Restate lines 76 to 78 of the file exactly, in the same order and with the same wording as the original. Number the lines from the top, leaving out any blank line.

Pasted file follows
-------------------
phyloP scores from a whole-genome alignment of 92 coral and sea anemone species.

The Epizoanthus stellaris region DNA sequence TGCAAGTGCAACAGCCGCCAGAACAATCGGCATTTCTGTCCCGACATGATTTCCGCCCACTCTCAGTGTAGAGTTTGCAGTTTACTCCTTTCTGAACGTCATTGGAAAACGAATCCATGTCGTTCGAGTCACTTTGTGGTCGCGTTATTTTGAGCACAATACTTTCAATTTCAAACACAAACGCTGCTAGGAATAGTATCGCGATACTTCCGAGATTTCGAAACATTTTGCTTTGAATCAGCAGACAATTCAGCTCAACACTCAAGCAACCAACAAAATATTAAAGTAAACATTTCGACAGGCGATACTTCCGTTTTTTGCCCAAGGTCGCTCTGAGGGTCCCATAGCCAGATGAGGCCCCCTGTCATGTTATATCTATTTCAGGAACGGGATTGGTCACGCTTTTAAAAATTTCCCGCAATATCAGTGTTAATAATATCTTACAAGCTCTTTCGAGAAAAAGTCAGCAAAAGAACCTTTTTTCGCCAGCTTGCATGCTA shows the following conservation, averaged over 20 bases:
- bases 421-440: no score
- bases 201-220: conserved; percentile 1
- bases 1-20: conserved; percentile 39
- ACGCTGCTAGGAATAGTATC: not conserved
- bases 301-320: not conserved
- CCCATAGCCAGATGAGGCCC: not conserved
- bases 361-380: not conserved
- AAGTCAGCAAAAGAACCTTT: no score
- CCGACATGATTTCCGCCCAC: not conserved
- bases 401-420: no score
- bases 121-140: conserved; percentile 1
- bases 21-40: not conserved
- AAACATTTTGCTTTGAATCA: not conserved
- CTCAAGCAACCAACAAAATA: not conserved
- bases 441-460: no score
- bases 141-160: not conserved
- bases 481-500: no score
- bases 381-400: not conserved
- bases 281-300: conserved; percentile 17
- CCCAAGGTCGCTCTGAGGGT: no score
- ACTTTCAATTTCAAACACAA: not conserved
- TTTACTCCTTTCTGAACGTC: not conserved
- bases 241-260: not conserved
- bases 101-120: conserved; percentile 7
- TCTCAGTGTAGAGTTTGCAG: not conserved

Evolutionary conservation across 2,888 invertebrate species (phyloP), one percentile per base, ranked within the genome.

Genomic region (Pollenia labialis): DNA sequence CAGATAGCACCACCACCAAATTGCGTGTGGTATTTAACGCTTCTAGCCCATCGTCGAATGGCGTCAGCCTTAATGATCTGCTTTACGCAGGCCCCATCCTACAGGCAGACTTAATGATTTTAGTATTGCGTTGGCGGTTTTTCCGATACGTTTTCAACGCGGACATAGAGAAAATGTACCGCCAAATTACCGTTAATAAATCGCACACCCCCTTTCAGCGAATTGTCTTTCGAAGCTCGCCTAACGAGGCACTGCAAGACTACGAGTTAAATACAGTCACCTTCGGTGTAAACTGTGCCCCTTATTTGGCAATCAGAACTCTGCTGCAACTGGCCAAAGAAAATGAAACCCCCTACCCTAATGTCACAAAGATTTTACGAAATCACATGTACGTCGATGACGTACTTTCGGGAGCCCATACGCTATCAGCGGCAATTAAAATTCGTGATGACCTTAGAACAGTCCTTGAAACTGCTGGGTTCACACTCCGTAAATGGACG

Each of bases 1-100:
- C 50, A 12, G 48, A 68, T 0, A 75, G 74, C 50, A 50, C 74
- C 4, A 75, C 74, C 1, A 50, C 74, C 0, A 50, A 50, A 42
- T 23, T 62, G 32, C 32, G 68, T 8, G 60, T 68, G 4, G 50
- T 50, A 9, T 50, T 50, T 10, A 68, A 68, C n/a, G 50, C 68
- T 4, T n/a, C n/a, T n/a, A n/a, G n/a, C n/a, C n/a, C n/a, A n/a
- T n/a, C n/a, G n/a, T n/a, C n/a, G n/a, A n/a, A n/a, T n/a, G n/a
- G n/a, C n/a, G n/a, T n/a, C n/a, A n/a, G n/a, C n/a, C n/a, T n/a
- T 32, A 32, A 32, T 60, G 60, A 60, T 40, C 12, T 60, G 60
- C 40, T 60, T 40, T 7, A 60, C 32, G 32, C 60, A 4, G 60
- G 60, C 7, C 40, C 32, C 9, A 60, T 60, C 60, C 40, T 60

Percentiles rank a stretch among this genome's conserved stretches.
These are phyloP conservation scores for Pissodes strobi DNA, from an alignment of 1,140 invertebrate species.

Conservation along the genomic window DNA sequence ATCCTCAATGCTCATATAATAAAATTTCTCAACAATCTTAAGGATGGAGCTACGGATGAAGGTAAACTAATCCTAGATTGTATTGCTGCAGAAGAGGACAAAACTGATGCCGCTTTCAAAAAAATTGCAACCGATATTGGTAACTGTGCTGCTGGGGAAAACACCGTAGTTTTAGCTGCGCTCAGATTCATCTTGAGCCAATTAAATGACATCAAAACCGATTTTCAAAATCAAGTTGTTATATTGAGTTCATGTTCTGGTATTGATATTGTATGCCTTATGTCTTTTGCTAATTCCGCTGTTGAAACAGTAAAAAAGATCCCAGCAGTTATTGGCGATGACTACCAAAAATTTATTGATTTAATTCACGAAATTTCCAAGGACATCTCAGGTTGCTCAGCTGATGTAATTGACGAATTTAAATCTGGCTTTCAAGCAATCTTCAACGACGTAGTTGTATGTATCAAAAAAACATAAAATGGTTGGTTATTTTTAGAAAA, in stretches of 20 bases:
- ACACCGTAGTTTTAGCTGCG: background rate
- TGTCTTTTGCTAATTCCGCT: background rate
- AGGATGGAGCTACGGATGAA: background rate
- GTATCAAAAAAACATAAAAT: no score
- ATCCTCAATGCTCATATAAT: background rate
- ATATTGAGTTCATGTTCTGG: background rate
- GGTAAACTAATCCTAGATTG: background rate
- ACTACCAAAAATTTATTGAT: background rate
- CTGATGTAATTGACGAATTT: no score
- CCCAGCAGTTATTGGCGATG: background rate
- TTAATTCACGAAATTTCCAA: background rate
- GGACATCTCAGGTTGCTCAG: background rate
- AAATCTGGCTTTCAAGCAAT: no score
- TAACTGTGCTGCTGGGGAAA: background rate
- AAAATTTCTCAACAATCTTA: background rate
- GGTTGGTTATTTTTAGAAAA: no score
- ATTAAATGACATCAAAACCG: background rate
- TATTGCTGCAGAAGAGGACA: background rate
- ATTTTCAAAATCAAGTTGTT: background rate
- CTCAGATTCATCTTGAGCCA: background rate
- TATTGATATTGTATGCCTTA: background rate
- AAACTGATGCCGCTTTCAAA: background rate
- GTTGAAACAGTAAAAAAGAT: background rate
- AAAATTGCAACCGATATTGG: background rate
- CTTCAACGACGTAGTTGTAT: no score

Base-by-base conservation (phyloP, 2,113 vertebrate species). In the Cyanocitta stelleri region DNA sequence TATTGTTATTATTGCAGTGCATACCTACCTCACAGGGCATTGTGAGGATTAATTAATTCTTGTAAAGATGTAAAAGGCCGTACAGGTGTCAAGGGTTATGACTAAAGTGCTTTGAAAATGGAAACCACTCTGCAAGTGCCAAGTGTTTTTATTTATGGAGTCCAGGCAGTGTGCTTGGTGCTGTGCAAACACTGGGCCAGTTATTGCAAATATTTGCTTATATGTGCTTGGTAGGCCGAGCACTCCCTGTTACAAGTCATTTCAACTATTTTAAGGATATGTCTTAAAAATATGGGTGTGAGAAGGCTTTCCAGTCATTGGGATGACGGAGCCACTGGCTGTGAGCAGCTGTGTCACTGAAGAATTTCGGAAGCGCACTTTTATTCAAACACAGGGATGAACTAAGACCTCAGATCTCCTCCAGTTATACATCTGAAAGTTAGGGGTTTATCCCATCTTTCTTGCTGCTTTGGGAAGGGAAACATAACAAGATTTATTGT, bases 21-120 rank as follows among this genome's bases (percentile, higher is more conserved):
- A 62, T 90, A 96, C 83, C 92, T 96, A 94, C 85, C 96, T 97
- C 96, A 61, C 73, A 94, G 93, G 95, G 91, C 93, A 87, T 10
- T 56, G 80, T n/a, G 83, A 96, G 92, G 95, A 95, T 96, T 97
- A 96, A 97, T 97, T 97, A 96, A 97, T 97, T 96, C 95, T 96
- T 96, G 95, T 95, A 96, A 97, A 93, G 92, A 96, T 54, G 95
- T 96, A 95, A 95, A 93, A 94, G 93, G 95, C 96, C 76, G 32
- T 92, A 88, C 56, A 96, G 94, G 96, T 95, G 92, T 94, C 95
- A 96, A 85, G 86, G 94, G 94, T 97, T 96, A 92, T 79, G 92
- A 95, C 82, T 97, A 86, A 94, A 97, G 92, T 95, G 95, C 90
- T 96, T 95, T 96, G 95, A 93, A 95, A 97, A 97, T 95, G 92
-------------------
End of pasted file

- T 92, A 88, C 56, A 96, G 94, G 96, T 95, G 92, T 94, C 95
- A 96, A 85, G 86, G 94, G 94, T 97, T 96, A 92, T 79, G 92
- A 95, C 82, T 97, A 86, A 94, A 97, G 92, T 95, G 95, C 90